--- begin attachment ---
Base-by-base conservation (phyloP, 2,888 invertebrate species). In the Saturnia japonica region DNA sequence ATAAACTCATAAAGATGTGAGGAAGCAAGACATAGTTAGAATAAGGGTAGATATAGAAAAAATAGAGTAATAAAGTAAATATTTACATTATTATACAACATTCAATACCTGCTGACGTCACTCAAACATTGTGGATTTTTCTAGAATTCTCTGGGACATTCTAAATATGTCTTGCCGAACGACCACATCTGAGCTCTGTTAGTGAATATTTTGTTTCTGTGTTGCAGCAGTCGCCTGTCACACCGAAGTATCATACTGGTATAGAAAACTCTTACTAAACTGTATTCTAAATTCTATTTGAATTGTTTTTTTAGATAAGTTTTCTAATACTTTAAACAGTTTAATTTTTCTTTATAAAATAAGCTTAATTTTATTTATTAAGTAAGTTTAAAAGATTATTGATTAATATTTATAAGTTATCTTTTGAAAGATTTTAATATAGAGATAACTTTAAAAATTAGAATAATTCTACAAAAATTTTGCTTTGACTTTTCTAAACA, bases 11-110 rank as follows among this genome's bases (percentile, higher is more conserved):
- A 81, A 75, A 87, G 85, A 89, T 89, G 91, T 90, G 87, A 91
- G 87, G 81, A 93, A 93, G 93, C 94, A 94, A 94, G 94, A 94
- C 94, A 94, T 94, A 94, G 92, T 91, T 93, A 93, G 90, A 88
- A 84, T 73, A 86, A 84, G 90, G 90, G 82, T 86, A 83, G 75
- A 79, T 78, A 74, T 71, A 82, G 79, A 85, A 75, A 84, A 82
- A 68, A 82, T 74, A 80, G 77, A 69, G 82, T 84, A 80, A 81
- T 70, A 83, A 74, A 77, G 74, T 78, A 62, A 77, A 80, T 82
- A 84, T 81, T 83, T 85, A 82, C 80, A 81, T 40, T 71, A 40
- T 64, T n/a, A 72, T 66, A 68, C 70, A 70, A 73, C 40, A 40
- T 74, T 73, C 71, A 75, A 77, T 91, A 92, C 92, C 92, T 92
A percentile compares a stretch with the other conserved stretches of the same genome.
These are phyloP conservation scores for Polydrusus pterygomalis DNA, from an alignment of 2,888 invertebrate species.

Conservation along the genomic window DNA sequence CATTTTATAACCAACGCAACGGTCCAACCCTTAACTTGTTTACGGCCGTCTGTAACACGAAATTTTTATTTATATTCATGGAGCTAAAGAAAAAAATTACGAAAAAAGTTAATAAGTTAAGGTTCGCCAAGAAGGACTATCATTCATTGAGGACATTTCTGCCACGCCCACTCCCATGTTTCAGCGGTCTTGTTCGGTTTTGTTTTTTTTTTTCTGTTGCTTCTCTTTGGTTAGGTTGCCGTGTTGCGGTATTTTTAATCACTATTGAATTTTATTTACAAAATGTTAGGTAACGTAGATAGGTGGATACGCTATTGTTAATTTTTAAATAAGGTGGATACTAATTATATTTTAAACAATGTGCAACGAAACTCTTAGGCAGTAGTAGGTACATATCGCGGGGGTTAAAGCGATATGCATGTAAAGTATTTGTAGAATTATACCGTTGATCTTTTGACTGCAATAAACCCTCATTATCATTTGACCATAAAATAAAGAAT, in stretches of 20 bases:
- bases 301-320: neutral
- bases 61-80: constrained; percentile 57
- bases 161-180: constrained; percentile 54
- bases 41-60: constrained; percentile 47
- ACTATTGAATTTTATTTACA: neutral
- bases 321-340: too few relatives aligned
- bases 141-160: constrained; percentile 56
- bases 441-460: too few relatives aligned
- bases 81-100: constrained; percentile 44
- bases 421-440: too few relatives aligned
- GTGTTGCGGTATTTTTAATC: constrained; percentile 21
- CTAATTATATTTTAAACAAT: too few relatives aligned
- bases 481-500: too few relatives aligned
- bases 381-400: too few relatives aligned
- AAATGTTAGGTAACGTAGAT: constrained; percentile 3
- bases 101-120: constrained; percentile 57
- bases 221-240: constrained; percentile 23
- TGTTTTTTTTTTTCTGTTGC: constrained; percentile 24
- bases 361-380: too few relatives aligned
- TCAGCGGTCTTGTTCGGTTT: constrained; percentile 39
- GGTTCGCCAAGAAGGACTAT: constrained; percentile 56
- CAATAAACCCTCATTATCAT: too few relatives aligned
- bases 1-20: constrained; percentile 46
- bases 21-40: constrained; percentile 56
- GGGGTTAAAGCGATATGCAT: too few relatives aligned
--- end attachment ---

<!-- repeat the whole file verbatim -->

Base-by-base conservation (phyloP, 2,888 invertebrate species). In the Saturnia japonica region DNA sequence ATAAACTCATAAAGATGTGAGGAAGCAAGACATAGTTAGAATAAGGGTAGATATAGAAAAAATAGAGTAATAAAGTAAATATTTACATTATTATACAACATTCAATACCTGCTGACGTCACTCAAACATTGTGGATTTTTCTAGAATTCTCTGGGACATTCTAAATATGTCTTGCCGAACGACCACATCTGAGCTCTGTTAGTGAATATTTTGTTTCTGTGTTGCAGCAGTCGCCTGTCACACCGAAGTATCATACTGGTATAGAAAACTCTTACTAAACTGTATTCTAAATTCTATTTGAATTGTTTTTTTAGATAAGTTTTCTAATACTTTAAACAGTTTAATTTTTCTTTATAAAATAAGCTTAATTTTATTTATTAAGTAAGTTTAAAAGATTATTGATTAATATTTATAAGTTATCTTTTGAAAGATTTTAATATAGAGATAACTTTAAAAATTAGAATAATTCTACAAAAATTTTGCTTTGACTTTTCTAAACA, bases 11-110 rank as follows among this genome's bases (percentile, higher is more conserved):
- A 81, A 75, A 87, G 85, A 89, T 89, G 91, T 90, G 87, A 91
- G 87, G 81, A 93, A 93, G 93, C 94, A 94, A 94, G 94, A 94
- C 94, A 94, T 94, A 94, G 92, T 91, T 93, A 93, G 90, A 88
- A 84, T 73, A 86, A 84, G 90, G 90, G 82, T 86, A 83, G 75
- A 79, T 78, A 74, T 71, A 82, G 79, A 85, A 75, A 84, A 82
- A 68, A 82, T 74, A 80, G 77, A 69, G 82, T 84, A 80, A 81
- T 70, A 83, A 74, A 77, G 74, T 78, A 62, A 77, A 80, T 82
- A 84, T 81, T 83, T 85, A 82, C 80, A 81, T 40, T 71, A 40
- T 64, T n/a, A 72, T 66, A 68, C 70, A 70, A 73, C 40, A 40
- T 74, T 73, C 71, A 75, A 77, T 91, A 92, C 92, C 92, T 92
A percentile compares a stretch with the other conserved stretches of the same genome.
These are phyloP conservation scores for Polydrusus pterygomalis DNA, from an alignment of 2,888 invertebrate species.

Conservation along the genomic window DNA sequence CATTTTATAACCAACGCAACGGTCCAACCCTTAACTTGTTTACGGCCGTCTGTAACACGAAATTTTTATTTATATTCATGGAGCTAAAGAAAAAAATTACGAAAAAAGTTAATAAGTTAAGGTTCGCCAAGAAGGACTATCATTCATTGAGGACATTTCTGCCACGCCCACTCCCATGTTTCAGCGGTCTTGTTCGGTTTTGTTTTTTTTTTTCTGTTGCTTCTCTTTGGTTAGGTTGCCGTGTTGCGGTATTTTTAATCACTATTGAATTTTATTTACAAAATGTTAGGTAACGTAGATAGGTGGATACGCTATTGTTAATTTTTAAATAAGGTGGATACTAATTATATTTTAAACAATGTGCAACGAAACTCTTAGGCAGTAGTAGGTACATATCGCGGGGGTTAAAGCGATATGCATGTAAAGTATTTGTAGAATTATACCGTTGATCTTTTGACTGCAATAAACCCTCATTATCATTTGACCATAAAATAAAGAAT, in stretches of 20 bases:
- bases 301-320: neutral
- bases 61-80: constrained; percentile 57
- bases 161-180: constrained; percentile 54
- bases 41-60: constrained; percentile 47
- ACTATTGAATTTTATTTACA: neutral
- bases 321-340: too few relatives aligned
- bases 141-160: constrained; percentile 56
- bases 441-460: too few relatives aligned
- bases 81-100: constrained; percentile 44
- bases 421-440: too few relatives aligned
- GTGTTGCGGTATTTTTAATC: constrained; percentile 21
- CTAATTATATTTTAAACAAT: too few relatives aligned
- bases 481-500: too few relatives aligned
- bases 381-400: too few relatives aligned
- AAATGTTAGGTAACGTAGAT: constrained; percentile 3
- bases 101-120: constrained; percentile 57
- bases 221-240: constrained; percentile 23
- TGTTTTTTTTTTTCTGTTGC: constrained; percentile 24
- bases 361-380: too few relatives aligned
- TCAGCGGTCTTGTTCGGTTT: constrained; percentile 39
- GGTTCGCCAAGAAGGACTAT: constrained; percentile 56
- CAATAAACCCTCATTATCAT: too few relatives aligned
- bases 1-20: constrained; percentile 46
- bases 21-40: constrained; percentile 56
- GGGGTTAAAGCGATATGCAT: too few relatives aligned